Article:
(9) a child under the age of 18 who is not living with a parent, stepparent, or legal custodian, and only if: the child is legally emancipated or living with an adult with the consent of an agency acting as a legal custodian; the child is at least 16 years of age and the general assistance grant is approved by the director of the county agency or a designated representative as a component of a social services case plan for the child; or the child is living with an adult with the consent of the child's legal custodian and the county agency. For purposes of this clause, "legally emancipated" means a person under the age of 18 years who: (i) has been married; (ii) is on active duty in the uniformed services of the United States; (iii) has been emancipated by a court of competent jurisdiction; or (iv) is otherwise considered emancipated under Minnesota law, and for whom county social services has not determined that a social services case plan is necessary, for reasons other than the child has failed or refuses to cooperate with the county agency in developing the plan;
(10) a person who is eligible for displaced homemaker services, programs, or assistance under section 116L.96, but only if that person is enrolled as a full-time student;
(11) a person who is involved with protective or court-ordered services that prevent the applicant or recipient from working at least four hours per day;
(12) a person over age 18 whose primary language is not English and who is attending high school at least half time; or
(13) a person whose alcohol and drug addiction is a material factor that contributes to the person's disability; applicants who assert this clause as a basis for eligibility must be assessed by the county agency to determine if they are amenable to treatment; if the applicant is determined to be not amenable to treatment, but is otherwise eligible for benefits, then general assistance must be paid in vendor form, for the individual's shelter costs up to the limit of the grant amount, with the residual, if any, paid according to section 256D.09, subdivision 2a; if the applicant is determined to be amenable to treatment, then in order to receive benefits, the applicant must be in a treatment program or on a waiting list and the benefits must be paid in vendor form, for the individual's shelter costs, up to the limit of the grant amount, with the residual, if any, paid according to section 256D.09, subdivision 2a.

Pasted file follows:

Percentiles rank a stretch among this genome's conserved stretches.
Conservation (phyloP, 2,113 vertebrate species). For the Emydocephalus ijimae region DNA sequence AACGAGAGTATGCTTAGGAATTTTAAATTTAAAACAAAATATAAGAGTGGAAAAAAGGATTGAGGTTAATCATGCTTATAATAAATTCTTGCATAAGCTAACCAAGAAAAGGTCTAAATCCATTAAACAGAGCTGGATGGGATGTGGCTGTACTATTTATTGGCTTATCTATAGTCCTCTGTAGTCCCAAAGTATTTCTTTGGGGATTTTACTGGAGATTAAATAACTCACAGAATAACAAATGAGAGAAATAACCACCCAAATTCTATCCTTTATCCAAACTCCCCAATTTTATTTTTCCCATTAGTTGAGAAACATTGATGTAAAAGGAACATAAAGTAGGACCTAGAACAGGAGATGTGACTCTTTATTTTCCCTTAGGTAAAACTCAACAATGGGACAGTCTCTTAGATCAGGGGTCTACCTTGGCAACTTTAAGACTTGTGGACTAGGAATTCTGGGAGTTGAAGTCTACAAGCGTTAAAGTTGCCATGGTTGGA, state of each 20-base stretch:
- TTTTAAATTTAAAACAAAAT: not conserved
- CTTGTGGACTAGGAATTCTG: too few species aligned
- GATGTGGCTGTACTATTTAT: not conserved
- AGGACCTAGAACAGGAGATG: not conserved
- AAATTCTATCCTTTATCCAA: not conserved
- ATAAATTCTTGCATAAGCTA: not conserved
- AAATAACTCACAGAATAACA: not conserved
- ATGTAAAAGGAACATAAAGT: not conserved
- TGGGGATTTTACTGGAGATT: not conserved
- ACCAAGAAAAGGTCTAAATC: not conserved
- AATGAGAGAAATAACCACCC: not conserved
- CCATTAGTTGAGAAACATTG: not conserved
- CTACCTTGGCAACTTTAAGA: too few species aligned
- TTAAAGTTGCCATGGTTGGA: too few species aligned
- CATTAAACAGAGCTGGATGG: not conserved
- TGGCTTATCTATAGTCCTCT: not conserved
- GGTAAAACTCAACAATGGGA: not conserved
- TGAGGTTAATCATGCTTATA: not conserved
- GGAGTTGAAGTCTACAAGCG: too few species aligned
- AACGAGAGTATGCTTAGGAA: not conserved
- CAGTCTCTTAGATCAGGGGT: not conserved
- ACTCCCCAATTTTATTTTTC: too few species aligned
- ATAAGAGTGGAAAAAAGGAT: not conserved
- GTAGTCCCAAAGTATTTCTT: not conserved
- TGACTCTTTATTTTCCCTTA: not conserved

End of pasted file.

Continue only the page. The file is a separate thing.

(b) As a condition of eligibility under paragraph (a), clauses (1), (3), (4), (7), and (8), the recipient must complete an interim assistance agreement and must apply for other maintenance benefits as specified in section 256D.06, subdivision 5, and must comply with efforts to determine the recipient's eligibility for those other maintenance benefits.
(c) The burden of providing documentation for a county agency to use to verify eligibility for general assistance or for exemption from the food stamp employment and training program is upon the applicant or recipient. The county agency shall use documents already in its possession to verify eligibility, and shall help the applicant or recipient obtain other existing verification necessary to determine eligibility which the applicant or recipient does not have and is unable to obtain.
Effective March 31, 1998, notwithstanding any law to the contrary, if a single adult or childless couple otherwise eligible for general assistance would, but for state statutory restriction or limitation, be eligible for a federally aided assistance program providing benefits equal to or greater than those of general assistance, the single adult or childless couple shall be eligible for that federally aided program and ineligible for general assistance; provided, however, that (a) nothing in this section shall be construed to extend eligibility for federally aided programs to persons not otherwise eligible for general assistance; (b) this section shall not be effective to the extent that federal law or regulation require new eligibility for federal programs to persons not otherwise eligible for general assistance; and (c) nothing in this section shall deny general assistance to a person otherwise eligible who is determined ineligible for a substitute federally aided program.